Some eggs can take a few days to hatch, so don't give up on them too soon. There've been occasions, though (more than one, I blushingly admit) when, after waiting for 10 days or more, I've had to admit that I've been carefully nurturing a little round blob of milkweed sap - I really must keep better track of the magnifying glass!
Keeping up with the milkweed supply is always a challenge for me, too. It's not yet established in my tiny garden, although I have high hopes for some I transplanted in this year. I'm starting seeds of common milkweed (A. syriaca) and butterfly weed (A. tuberosa), along with 4 or 5 others that were once native to my area, but are now pretty much extirpated in Southern Ontario. I hope to be able to offer seeds of these in the next few years to various conservation and naturalization groups, see if we can get some of these re-established. Meanwhile, feeding the current cats means repeated gathering expeditions to plots I know are safe and unsprayed. Washed leaves, stacked between damp paper towels and kept in a plastic bag or container, keep nice and fresh in the fridge for a week or so; you can pretty much count on needing around 8-10 hand-sized leaves per caterpillar, to take it from egg to pupa. Right now, I have 10 unhatched eggs, 22 first and second instars, 3 third instars, 5 fifth instars and 21 pupae (these from the first batch of eggs I found). Tomorrow will be a fairly serious milkweed gathering day!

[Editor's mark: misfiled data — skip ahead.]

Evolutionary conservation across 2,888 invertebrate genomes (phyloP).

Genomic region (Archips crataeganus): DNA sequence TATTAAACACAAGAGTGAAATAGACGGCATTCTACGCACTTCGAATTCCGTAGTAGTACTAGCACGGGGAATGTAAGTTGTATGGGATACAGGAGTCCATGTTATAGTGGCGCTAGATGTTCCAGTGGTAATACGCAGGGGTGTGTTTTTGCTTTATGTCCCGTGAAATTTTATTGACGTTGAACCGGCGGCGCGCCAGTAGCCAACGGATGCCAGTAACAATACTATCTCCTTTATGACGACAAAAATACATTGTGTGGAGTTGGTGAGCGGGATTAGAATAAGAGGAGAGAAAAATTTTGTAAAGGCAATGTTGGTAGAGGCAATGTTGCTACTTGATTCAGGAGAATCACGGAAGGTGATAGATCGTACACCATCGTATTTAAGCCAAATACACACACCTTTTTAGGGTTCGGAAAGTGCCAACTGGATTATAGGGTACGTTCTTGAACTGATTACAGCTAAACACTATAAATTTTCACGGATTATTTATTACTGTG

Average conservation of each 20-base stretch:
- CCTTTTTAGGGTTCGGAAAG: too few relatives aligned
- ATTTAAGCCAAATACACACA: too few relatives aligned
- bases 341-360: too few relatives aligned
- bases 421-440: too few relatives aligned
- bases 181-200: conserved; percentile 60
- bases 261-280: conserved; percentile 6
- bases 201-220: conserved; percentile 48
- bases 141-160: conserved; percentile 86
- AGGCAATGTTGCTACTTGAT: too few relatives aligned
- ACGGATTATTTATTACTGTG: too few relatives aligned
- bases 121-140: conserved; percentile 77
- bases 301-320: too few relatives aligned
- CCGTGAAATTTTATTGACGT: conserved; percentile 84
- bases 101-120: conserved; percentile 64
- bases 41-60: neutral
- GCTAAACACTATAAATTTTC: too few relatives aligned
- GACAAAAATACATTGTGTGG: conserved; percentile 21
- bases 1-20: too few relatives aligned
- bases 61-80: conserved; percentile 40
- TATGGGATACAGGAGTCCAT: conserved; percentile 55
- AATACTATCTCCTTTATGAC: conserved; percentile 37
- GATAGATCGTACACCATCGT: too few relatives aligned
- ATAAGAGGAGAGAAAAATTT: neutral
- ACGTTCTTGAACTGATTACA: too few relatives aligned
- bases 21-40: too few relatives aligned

As to containers, I started with big 1-gallon glass jars with milkweed stems in their own little vase inside, but these are a pain to keep going and keep clean. I had awful luck with 'communal' containers (a dozen or so in vented plastic boxes) - lost over 100 babies, one after the other, to who-knows-what disease or poison, despite sterilizing everything. So I've just sort of 'evolved' to the individual plastic cup arrangement I'm using at the moment, still tweaking the system. Just remember that, when the butterfly emerges, it needs room enough to hang upside down and unfurl its wings completely - I find the 12oz. cups are big enough, on the rare occasion I don't take them out on my hand or put them in a screen cage. As long as they have at least 3 inches between the bottom of the chrysalis and the bottom of the container, they seem to be fine. A twig or something for them to climb if they fall to the bottom is a good idea.
The milkweed is just beginning to bloom here in Southern Ontario, and we get three 'flights' of Monarchs each year. The eggs I'm finding right now are just the first wave. The adults of these will breed the mid-summer flight (mid- to end-July), who will then breed the migratory flight which emerges end of August to mid-September. So the Monarchs here will be laying mostly on past-bloom milkweed from July onwards. I'm still learning as I go along, too - I had no idea I'd find eggs here as early as I did. Speaking of which, I must go and see if any more have hatched, or if the big guys need anything more to eat - hope to talk again soon!